Today, UNAIDS convened a meeting in South Africa to discuss possibilities for leveraging social media/facebook, etc. for renewing the fight against AIDS. In the wake of the Arab spring, and the rising penetration of mobile technology and the internet in Africa, certainly, it’s worth a try. (Indeed, one of the great hopes of the Uwezo project in East Africa I am currently studying is that social media will help spark positive citizen action.) But I think we need to be cautious before jumping to the conclusion that the power of facebook can translate easily to every development challenge. In the case of HIV prevention, it’s still not clear which messages actually work for behavior change, or if young people, or any people, will be moved by such posts in a manner that’s different from the signs they see everywhere, the commercials on tv, the radio, etc. People couldn’t plan a political revolution out in the open and in schools, and protests required tight coordination of individual actions, so social media had much to offer. Perhaps in the area of HIV prevention there could be substantial benefits if people join groups where others pledge to practice safe sex and/or where members of a social network provide clear and accurate information, respond to questions about prevention methods, etc. But, unfortunately, those same networks are routinely used for the spread of false information, and help to facilitate sexual contacts that may increase the risk of greater spread.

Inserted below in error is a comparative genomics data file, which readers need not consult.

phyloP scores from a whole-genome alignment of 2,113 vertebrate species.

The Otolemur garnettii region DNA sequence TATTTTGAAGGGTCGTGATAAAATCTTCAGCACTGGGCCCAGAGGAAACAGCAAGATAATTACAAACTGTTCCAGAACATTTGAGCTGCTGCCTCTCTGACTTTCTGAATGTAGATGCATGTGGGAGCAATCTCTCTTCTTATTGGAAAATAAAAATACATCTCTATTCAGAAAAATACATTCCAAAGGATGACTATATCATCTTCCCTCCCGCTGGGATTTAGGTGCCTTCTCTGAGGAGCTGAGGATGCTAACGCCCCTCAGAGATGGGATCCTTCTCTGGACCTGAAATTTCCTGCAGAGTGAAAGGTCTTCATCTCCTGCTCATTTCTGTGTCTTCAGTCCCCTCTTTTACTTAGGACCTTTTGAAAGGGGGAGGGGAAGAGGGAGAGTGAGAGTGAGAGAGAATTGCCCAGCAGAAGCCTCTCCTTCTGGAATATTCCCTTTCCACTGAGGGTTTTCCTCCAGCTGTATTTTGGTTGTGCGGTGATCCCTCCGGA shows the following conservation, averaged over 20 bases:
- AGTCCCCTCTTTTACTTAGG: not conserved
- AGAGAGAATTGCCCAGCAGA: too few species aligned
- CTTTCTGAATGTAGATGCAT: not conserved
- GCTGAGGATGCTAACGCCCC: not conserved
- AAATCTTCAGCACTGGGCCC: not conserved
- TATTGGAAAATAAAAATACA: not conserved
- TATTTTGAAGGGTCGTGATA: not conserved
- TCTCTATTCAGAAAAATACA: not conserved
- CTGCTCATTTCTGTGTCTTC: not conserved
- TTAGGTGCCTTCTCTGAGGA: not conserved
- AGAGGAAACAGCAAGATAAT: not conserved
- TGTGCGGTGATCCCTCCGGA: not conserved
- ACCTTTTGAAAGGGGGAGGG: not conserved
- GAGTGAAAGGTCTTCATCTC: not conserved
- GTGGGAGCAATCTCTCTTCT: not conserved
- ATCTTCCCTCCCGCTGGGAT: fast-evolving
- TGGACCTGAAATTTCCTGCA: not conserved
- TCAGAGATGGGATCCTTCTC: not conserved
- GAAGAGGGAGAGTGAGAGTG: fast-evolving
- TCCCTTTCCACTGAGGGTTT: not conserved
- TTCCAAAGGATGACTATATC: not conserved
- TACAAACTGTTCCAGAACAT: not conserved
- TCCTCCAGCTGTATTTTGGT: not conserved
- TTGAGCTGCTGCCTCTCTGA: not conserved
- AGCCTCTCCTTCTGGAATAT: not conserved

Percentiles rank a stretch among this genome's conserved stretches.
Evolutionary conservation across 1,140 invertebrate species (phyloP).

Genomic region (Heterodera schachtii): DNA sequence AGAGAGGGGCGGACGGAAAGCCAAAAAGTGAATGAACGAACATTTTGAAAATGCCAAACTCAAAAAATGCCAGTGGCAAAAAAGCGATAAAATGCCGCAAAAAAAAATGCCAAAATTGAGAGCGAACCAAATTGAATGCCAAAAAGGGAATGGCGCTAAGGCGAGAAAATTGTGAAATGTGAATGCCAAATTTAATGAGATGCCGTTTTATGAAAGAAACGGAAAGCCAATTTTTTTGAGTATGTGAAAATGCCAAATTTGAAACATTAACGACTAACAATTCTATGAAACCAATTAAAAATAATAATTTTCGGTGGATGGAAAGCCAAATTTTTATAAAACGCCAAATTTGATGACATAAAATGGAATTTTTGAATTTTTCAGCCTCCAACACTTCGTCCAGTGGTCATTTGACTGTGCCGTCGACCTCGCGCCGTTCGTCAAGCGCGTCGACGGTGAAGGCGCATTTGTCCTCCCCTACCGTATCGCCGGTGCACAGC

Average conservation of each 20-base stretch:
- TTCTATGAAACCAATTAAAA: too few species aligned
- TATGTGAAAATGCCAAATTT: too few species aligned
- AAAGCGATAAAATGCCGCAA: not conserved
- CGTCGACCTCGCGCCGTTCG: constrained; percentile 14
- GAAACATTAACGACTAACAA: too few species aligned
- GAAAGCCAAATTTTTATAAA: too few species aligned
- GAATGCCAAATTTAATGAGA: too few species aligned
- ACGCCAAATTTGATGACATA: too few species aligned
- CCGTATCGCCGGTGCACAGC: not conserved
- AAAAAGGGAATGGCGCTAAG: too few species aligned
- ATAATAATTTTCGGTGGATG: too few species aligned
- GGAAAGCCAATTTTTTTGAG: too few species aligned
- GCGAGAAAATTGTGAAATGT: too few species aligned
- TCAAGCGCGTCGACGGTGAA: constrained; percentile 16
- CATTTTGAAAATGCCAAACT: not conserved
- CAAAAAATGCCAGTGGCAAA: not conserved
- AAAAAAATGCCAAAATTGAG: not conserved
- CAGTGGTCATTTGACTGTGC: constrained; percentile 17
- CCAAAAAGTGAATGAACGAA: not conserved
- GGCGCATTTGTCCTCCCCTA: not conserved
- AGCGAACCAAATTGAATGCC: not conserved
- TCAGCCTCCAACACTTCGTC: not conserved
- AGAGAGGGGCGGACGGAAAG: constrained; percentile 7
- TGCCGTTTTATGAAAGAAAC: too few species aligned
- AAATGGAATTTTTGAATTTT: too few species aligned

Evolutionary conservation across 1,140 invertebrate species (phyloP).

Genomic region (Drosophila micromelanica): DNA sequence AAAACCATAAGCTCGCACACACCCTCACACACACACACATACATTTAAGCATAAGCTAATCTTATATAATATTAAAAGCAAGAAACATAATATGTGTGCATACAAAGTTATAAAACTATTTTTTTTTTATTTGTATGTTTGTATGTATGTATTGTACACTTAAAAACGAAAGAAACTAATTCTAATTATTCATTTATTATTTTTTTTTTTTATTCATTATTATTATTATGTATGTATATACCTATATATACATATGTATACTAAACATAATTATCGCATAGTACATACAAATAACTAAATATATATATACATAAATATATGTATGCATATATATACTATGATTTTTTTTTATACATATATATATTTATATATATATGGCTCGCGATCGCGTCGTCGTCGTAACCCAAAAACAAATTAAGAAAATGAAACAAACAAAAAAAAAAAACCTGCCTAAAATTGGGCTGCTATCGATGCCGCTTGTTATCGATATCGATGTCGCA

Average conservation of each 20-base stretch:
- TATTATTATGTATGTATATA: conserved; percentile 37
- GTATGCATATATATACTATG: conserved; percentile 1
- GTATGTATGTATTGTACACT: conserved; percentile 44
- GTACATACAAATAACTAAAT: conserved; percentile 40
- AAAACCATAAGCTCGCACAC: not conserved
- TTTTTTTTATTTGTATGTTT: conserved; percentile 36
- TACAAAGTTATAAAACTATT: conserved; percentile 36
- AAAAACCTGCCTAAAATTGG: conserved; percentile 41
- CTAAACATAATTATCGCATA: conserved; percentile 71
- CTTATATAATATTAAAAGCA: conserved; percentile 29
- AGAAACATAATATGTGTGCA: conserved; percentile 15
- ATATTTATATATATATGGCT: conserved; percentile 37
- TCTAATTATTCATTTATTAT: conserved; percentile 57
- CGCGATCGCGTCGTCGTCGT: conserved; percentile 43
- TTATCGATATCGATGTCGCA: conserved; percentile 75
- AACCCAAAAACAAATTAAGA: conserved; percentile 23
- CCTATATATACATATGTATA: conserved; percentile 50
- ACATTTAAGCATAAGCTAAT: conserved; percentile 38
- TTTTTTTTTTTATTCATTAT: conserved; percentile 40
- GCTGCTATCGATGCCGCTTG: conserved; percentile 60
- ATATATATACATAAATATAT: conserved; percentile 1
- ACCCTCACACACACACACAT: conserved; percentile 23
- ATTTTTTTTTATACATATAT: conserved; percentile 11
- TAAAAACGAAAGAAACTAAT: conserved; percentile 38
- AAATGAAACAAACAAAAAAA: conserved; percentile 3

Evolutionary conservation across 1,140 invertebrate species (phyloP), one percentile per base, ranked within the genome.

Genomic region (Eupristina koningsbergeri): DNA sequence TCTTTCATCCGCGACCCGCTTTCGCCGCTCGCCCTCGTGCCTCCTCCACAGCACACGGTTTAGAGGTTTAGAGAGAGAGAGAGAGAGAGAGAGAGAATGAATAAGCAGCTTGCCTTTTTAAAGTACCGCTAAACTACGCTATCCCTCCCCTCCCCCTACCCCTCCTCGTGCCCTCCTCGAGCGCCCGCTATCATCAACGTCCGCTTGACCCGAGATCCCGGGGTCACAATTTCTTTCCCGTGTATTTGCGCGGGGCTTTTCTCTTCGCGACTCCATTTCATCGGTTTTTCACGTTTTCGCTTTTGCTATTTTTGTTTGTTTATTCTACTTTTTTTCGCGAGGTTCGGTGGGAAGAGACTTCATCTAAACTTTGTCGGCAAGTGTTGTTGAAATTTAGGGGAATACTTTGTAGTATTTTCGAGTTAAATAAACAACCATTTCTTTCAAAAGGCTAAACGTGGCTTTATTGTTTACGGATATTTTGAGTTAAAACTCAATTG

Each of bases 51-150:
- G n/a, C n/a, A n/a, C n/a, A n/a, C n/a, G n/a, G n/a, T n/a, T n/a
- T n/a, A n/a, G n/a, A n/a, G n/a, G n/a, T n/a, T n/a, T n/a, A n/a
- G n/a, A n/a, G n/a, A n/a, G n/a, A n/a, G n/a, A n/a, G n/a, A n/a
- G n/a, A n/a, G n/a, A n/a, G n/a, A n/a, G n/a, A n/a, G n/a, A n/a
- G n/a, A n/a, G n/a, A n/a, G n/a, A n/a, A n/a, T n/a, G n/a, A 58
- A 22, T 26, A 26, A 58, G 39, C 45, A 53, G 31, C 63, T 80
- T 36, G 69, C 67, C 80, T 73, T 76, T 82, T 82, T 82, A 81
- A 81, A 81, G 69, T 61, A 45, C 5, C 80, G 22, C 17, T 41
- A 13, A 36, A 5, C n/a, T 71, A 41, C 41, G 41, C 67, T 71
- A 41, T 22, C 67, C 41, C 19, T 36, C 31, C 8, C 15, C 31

Too many HIV prevention campaigns have been launched based on instinct without much in the way of solid research, and I hope that part of the UNAIDS approach to this new terrain will be to promote such investigations. The Gates foundation has only recently begun to invest in social science research for global health and this would be a great area for new studies.